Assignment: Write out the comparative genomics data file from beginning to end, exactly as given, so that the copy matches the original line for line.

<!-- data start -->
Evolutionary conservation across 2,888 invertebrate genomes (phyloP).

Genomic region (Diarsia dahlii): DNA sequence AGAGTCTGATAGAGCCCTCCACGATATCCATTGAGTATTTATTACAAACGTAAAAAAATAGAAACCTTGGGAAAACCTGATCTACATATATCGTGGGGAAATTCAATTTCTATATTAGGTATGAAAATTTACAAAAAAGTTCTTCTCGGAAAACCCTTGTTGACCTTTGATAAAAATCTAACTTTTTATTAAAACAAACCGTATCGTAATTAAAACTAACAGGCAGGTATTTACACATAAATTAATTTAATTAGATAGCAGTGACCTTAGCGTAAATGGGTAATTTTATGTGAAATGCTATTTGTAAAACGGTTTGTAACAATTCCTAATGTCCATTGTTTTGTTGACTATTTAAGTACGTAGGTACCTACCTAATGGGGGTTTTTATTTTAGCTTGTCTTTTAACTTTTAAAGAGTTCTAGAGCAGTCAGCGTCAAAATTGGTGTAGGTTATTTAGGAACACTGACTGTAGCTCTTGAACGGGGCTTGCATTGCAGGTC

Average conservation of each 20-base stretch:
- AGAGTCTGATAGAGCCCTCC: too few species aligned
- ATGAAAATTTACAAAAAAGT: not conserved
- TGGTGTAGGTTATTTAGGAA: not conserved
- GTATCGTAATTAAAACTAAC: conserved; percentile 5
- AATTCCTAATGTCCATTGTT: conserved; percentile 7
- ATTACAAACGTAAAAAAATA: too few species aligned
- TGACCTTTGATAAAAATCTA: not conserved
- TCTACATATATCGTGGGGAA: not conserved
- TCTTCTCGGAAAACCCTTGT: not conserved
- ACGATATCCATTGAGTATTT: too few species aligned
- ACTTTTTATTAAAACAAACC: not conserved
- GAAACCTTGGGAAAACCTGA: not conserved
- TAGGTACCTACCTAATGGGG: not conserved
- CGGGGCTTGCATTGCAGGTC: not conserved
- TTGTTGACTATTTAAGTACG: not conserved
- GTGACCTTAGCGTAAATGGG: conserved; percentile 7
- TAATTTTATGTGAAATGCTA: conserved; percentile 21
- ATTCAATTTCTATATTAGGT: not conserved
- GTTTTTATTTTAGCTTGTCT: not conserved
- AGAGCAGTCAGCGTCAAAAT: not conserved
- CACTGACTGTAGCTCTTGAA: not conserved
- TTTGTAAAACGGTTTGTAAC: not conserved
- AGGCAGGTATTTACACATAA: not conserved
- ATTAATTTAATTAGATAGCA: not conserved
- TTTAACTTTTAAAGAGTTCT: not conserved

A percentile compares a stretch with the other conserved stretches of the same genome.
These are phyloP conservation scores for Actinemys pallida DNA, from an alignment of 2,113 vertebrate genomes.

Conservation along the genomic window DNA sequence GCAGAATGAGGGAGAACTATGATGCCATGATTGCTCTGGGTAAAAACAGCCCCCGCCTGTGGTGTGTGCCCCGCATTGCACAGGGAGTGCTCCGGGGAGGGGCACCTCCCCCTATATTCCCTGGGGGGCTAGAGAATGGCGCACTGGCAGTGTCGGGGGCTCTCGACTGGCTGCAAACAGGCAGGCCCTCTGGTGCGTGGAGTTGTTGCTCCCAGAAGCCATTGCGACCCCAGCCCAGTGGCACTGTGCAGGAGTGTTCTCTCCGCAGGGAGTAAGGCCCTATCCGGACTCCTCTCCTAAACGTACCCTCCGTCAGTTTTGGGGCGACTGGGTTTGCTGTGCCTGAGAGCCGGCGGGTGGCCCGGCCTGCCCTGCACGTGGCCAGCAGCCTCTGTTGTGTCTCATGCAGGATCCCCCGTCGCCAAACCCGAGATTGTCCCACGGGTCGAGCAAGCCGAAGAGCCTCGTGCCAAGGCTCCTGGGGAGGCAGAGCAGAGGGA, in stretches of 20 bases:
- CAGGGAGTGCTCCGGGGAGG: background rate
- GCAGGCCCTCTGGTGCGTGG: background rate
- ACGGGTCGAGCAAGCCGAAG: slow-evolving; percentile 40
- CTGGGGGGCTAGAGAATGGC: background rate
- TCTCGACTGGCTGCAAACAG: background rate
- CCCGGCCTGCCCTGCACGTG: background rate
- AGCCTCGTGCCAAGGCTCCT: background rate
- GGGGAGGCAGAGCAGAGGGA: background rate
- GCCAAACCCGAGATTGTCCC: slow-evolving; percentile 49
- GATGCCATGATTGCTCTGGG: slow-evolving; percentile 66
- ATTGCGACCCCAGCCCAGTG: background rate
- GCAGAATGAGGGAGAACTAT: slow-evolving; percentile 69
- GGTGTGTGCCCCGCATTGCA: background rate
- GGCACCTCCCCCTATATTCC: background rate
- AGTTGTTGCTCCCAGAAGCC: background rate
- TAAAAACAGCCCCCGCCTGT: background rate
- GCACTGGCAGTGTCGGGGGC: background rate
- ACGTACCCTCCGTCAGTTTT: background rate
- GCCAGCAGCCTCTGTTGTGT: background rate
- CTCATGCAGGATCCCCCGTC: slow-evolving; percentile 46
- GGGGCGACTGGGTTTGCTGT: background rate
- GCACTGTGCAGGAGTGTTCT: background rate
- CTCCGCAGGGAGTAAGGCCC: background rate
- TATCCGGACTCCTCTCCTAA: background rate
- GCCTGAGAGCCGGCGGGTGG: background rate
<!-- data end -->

Evolutionary conservation across 2,888 invertebrate genomes (phyloP).

Genomic region (Diarsia dahlii): DNA sequence AGAGTCTGATAGAGCCCTCCACGATATCCATTGAGTATTTATTACAAACGTAAAAAAATAGAAACCTTGGGAAAACCTGATCTACATATATCGTGGGGAAATTCAATTTCTATATTAGGTATGAAAATTTACAAAAAAGTTCTTCTCGGAAAACCCTTGTTGACCTTTGATAAAAATCTAACTTTTTATTAAAACAAACCGTATCGTAATTAAAACTAACAGGCAGGTATTTACACATAAATTAATTTAATTAGATAGCAGTGACCTTAGCGTAAATGGGTAATTTTATGTGAAATGCTATTTGTAAAACGGTTTGTAACAATTCCTAATGTCCATTGTTTTGTTGACTATTTAAGTACGTAGGTACCTACCTAATGGGGGTTTTTATTTTAGCTTGTCTTTTAACTTTTAAAGAGTTCTAGAGCAGTCAGCGTCAAAATTGGTGTAGGTTATTTAGGAACACTGACTGTAGCTCTTGAACGGGGCTTGCATTGCAGGTC

Average conservation of each 20-base stretch:
- AGAGTCTGATAGAGCCCTCC: too few species aligned
- ATGAAAATTTACAAAAAAGT: not conserved
- TGGTGTAGGTTATTTAGGAA: not conserved
- GTATCGTAATTAAAACTAAC: conserved; percentile 5
- AATTCCTAATGTCCATTGTT: conserved; percentile 7
- ATTACAAACGTAAAAAAATA: too few species aligned
- TGACCTTTGATAAAAATCTA: not conserved
- TCTACATATATCGTGGGGAA: not conserved
- TCTTCTCGGAAAACCCTTGT: not conserved
- ACGATATCCATTGAGTATTT: too few species aligned
- ACTTTTTATTAAAACAAACC: not conserved
- GAAACCTTGGGAAAACCTGA: not conserved
- TAGGTACCTACCTAATGGGG: not conserved
- CGGGGCTTGCATTGCAGGTC: not conserved
- TTGTTGACTATTTAAGTACG: not conserved
- GTGACCTTAGCGTAAATGGG: conserved; percentile 7
- TAATTTTATGTGAAATGCTA: conserved; percentile 21
- ATTCAATTTCTATATTAGGT: not conserved
- GTTTTTATTTTAGCTTGTCT: not conserved
- AGAGCAGTCAGCGTCAAAAT: not conserved
- CACTGACTGTAGCTCTTGAA: not conserved
- TTTGTAAAACGGTTTGTAAC: not conserved
- AGGCAGGTATTTACACATAA: not conserved
- ATTAATTTAATTAGATAGCA: not conserved
- TTTAACTTTTAAAGAGTTCT: not conserved

A percentile compares a stretch with the other conserved stretches of the same genome.
These are phyloP conservation scores for Actinemys pallida DNA, from an alignment of 2,113 vertebrate genomes.

Conservation along the genomic window DNA sequence GCAGAATGAGGGAGAACTATGATGCCATGATTGCTCTGGGTAAAAACAGCCCCCGCCTGTGGTGTGTGCCCCGCATTGCACAGGGAGTGCTCCGGGGAGGGGCACCTCCCCCTATATTCCCTGGGGGGCTAGAGAATGGCGCACTGGCAGTGTCGGGGGCTCTCGACTGGCTGCAAACAGGCAGGCCCTCTGGTGCGTGGAGTTGTTGCTCCCAGAAGCCATTGCGACCCCAGCCCAGTGGCACTGTGCAGGAGTGTTCTCTCCGCAGGGAGTAAGGCCCTATCCGGACTCCTCTCCTAAACGTACCCTCCGTCAGTTTTGGGGCGACTGGGTTTGCTGTGCCTGAGAGCCGGCGGGTGGCCCGGCCTGCCCTGCACGTGGCCAGCAGCCTCTGTTGTGTCTCATGCAGGATCCCCCGTCGCCAAACCCGAGATTGTCCCACGGGTCGAGCAAGCCGAAGAGCCTCGTGCCAAGGCTCCTGGGGAGGCAGAGCAGAGGGA, in stretches of 20 bases:
- CAGGGAGTGCTCCGGGGAGG: background rate
- GCAGGCCCTCTGGTGCGTGG: background rate
- ACGGGTCGAGCAAGCCGAAG: slow-evolving; percentile 40
- CTGGGGGGCTAGAGAATGGC: background rate
- TCTCGACTGGCTGCAAACAG: background rate
- CCCGGCCTGCCCTGCACGTG: background rate
- AGCCTCGTGCCAAGGCTCCT: background rate
- GGGGAGGCAGAGCAGAGGGA: background rate
- GCCAAACCCGAGATTGTCCC: slow-evolving; percentile 49
- GATGCCATGATTGCTCTGGG: slow-evolving; percentile 66
- ATTGCGACCCCAGCCCAGTG: background rate
- GCAGAATGAGGGAGAACTAT: slow-evolving; percentile 69
- GGTGTGTGCCCCGCATTGCA: background rate
- GGCACCTCCCCCTATATTCC: background rate
- AGTTGTTGCTCCCAGAAGCC: background rate
- TAAAAACAGCCCCCGCCTGT: background rate
- GCACTGGCAGTGTCGGGGGC: background rate
- ACGTACCCTCCGTCAGTTTT: background rate
- GCCAGCAGCCTCTGTTGTGT: background rate
- CTCATGCAGGATCCCCCGTC: slow-evolving; percentile 46
- GGGGCGACTGGGTTTGCTGT: background rate
- GCACTGTGCAGGAGTGTTCT: background rate
- CTCCGCAGGGAGTAAGGCCC: background rate
- TATCCGGACTCCTCTCCTAA: background rate
- GCCTGAGAGCCGGCGGGTGG: background rate